Defending California: Newsom’s Strategy Against Potential Trump Resurgence

Gov. Gavin Newsom is preparing a legion of civil servants to safeguard the state's leading-edge climate policies against a potential second administration.

Donald Trump
Donald Trump (Image source: Twitter)

Officials in the Newsom administration are acutely conscious that deeply blue stands as a prime target for former President Donald Trump's political tirades and policy reversals—and they fully anticipate a resurgence of his assaults on the Golden State should he triumph in November.

Trump campaign officials openly admit that they intend to assail California's policies, affirming to POLITICO this week that the state's electric vehicle initiatives would be a primary focus.

“We comprehend the playbook,” remarked Newsom at the recent ratification of a climate accord with . “We're unequivocally striving to fortify California in every conceivable manner.” What Newsom characterizes as fortifying for the future is essentially insulating against Trump.

The most recent indication of these preparations surfaced last week with an agreement between California and Stellantis, the fourth-largest automaker globally, which consented to adhere to the state's emissions regulations.

With this voluntary commitment, the maker of Chrysler and Dodge vehicles assisted in shielding California's climate agenda against legal challenges and potential federal attempts to roll back its more ambitious policies.

While other states and the federal government under President Joe Biden are also taking measures to safeguard their progressive principles, California would experience a notably unique clash of policies—and personalities—if the leader returns to the White House. Trump would assume office in 2025, the final year of Newsom's term in the governor's mansion as he looks toward his next phase. Newsom, a rising luminary in the Democratic Party with presidential aspirations, would relish playing the leading role as Trump 2.0's principal adversary.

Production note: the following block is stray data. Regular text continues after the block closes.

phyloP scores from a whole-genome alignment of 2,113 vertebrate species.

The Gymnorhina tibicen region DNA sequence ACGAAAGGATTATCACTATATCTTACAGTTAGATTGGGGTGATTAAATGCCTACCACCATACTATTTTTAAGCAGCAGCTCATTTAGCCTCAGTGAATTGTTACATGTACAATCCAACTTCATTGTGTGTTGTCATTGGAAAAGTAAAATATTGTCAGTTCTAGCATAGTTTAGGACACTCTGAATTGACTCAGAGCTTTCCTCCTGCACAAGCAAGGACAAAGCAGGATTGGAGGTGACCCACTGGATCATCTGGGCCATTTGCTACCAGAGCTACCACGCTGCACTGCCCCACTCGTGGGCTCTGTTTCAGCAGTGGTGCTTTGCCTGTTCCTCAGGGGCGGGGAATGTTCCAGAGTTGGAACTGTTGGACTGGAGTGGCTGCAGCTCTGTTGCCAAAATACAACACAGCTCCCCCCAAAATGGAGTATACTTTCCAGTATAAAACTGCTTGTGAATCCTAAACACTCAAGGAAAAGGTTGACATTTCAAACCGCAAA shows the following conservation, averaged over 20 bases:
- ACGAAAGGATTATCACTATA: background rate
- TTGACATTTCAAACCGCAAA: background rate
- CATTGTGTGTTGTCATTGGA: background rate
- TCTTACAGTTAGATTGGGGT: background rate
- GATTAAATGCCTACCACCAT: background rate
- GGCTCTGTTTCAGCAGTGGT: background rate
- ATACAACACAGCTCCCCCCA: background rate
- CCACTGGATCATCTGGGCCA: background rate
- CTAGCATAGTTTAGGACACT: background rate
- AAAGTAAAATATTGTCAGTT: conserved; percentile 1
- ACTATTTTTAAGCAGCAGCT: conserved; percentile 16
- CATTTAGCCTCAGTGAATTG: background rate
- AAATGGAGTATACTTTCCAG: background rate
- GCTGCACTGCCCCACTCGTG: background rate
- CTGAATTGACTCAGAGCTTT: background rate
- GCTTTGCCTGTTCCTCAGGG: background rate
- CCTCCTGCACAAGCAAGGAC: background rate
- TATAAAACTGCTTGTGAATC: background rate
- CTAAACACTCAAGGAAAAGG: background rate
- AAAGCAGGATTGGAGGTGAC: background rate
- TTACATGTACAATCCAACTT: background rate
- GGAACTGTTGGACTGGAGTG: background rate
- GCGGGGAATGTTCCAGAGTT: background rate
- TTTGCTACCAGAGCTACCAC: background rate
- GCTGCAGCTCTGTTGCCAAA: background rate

Newsom has not explicitly articulated his strategy this time around, but the state possesses a familiar playbook from Trump's initial term that it is already revisiting: a blend of legal maneuvers, voluntary agreements with industry, and exhibitions of diplomatic influence.

Trump clashed with California on a multitude of issues during his first term, but the most frequent battleground was the state's pioneering environmental policies.

His EPA and Interior Department rescinded the state's authority to establish its own vehicle emissions standards under the Clean Air Act, endeavored to augment water deliveries by revising protections under the Endangered Species Act, and opened vast stretches of the California coastline to exploration.

And Trump has frequently targeted California in his bid for a second term. A spokesperson for the campaign pledged to challenge the state's regulations on electric vehicles.

“The complete and total prohibition on gasoline-powered automobiles and trucks in California and any other state that adopts California's standards will devastate countless U.S. automotive jobs,” declared Trump campaign national press secretary Karoline Leavitt in a statement. She further asserted that the ban, which terminates sales of new gasoline-powered vehicles in 2035, would “flood the United States with Chinese-made Electric Vehicles to pilfer our jobs, and burden working families with the crippling expenses and constraints of costly Electric Vehicles.”

Newsom is well cognizant of the imminent peril.

“Donald Trump poses a threat to the health of our children,” remarked Lindsey Cobia, a political consultant to the governor, in a statement. “He aims to nullify our clean air regulations and auction off public lands to the oil sector. He aspires to once again serve as Big Oil's president.”

The role of the judiciary Foremost among California's arsenal is its legal strategy. The state litigated against Trump 136 times during the tenures of Attorneys General Xavier Becerra and Rob Bonta, according to Paul Nolette, a political scientist at Marquette University specializing in states' legal tactics. California attained at least partial victories in more than half of these challenges, Nolette noted, but Trump's defenses sharpened even during his first term—particularly following the appointment of veteran energy lobbyist and congressional aide Andrew Wheeler to replace former EPA Administrator Scott Pruitt.